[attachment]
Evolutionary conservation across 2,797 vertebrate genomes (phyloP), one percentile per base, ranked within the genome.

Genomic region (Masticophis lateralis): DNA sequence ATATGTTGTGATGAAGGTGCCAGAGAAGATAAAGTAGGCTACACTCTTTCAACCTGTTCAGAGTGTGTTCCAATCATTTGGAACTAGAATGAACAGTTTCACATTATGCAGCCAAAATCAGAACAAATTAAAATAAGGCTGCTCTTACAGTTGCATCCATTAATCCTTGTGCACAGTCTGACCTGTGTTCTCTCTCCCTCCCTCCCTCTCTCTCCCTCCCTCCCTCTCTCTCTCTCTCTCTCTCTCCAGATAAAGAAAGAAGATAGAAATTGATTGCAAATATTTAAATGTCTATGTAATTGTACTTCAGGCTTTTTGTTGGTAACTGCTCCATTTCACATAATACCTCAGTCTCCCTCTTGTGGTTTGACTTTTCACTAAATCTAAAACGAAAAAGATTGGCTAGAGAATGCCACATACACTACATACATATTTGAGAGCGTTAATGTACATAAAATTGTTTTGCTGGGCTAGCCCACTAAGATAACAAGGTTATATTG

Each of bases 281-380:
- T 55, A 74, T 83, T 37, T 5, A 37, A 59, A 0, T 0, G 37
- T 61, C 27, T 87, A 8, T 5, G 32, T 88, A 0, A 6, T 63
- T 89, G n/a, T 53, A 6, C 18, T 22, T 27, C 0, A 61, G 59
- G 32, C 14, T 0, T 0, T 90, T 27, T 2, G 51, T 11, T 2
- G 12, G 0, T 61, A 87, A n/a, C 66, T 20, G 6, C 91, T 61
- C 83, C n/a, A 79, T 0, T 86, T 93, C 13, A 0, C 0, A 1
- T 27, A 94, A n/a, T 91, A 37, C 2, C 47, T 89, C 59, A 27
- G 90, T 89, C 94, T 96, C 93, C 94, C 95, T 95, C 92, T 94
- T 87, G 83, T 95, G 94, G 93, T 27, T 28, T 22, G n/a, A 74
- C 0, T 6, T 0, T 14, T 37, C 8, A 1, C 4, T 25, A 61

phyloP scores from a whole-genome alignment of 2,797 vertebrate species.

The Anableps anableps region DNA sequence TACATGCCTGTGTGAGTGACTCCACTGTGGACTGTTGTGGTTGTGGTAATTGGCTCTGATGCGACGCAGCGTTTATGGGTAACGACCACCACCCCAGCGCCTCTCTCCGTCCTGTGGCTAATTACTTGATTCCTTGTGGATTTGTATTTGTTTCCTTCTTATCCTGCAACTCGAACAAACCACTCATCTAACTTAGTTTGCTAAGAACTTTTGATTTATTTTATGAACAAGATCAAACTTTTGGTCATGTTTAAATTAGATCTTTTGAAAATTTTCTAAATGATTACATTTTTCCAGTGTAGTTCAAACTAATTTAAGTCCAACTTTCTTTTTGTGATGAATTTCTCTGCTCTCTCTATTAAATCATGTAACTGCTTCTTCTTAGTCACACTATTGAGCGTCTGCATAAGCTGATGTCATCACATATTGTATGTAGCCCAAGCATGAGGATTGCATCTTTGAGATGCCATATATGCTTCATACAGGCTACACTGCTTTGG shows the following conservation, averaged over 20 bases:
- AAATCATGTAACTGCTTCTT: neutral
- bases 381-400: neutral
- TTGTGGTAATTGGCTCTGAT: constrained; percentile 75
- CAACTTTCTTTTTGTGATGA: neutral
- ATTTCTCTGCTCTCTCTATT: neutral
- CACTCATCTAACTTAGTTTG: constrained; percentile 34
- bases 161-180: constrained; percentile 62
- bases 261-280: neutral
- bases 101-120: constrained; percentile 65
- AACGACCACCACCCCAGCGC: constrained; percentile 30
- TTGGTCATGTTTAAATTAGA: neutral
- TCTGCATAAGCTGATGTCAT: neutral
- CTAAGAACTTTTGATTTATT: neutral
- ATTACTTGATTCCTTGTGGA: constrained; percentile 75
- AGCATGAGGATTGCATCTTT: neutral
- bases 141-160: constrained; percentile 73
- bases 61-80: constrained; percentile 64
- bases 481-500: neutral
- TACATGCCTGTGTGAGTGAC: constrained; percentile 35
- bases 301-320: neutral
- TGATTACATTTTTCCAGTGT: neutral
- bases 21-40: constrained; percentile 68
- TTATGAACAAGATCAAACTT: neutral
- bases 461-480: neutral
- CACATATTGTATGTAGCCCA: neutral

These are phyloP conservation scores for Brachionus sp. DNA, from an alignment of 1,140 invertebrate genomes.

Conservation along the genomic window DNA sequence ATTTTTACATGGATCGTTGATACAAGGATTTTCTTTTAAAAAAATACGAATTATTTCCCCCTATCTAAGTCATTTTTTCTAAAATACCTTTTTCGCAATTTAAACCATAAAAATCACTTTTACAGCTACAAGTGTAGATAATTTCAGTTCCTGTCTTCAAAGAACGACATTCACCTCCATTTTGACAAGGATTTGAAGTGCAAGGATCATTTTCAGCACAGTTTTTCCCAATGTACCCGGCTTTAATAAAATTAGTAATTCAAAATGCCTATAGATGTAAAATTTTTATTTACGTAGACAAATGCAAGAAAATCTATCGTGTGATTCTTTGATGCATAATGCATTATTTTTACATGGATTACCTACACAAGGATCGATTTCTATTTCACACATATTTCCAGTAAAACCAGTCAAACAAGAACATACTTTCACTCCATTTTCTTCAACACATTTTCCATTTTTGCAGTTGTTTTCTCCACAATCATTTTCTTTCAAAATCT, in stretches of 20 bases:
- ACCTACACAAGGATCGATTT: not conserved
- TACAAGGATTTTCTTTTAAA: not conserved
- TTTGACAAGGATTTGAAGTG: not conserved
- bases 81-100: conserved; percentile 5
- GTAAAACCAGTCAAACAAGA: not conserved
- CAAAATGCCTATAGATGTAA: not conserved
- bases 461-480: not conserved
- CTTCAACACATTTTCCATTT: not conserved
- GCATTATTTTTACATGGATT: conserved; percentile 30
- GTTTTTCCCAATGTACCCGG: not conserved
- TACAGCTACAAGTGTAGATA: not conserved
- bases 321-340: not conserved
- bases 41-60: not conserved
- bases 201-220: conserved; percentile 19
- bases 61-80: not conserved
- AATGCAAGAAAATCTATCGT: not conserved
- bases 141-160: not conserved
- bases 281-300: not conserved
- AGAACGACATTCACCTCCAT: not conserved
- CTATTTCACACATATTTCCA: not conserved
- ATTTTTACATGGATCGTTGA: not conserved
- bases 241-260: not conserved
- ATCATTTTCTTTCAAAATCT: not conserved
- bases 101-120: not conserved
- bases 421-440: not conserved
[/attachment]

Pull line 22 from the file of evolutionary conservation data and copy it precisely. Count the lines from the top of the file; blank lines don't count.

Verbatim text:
- bases 161-180: constrained; percentile 62